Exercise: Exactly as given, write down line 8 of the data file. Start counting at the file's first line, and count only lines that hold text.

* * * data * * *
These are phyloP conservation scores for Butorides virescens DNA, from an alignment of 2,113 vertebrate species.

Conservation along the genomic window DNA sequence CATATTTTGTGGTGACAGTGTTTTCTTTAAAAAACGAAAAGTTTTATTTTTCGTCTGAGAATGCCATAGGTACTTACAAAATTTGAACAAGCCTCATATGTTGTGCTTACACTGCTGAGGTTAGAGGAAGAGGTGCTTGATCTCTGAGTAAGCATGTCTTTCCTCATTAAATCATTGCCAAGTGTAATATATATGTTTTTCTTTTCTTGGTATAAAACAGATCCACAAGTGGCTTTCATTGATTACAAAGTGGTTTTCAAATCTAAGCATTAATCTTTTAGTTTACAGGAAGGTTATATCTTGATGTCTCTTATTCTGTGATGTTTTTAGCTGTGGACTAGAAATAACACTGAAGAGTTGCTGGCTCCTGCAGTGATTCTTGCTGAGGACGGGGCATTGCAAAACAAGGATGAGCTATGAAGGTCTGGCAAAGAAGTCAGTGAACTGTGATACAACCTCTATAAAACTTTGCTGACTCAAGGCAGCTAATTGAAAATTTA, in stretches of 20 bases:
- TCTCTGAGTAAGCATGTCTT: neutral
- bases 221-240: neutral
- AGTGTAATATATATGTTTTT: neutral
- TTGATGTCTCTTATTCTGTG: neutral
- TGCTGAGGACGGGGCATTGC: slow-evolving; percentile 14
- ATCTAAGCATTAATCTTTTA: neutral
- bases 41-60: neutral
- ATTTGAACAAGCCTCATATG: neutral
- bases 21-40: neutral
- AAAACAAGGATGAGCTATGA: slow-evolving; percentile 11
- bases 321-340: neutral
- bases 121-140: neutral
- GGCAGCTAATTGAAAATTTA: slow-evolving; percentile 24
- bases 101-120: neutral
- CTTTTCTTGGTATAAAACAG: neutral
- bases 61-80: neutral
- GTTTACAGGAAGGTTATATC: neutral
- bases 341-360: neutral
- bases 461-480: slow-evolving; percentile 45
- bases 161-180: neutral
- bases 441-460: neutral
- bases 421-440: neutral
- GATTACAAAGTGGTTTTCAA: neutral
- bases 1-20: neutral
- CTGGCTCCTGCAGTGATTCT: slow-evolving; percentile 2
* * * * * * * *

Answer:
- ATCTAAGCATTAATCTTTTA: neutral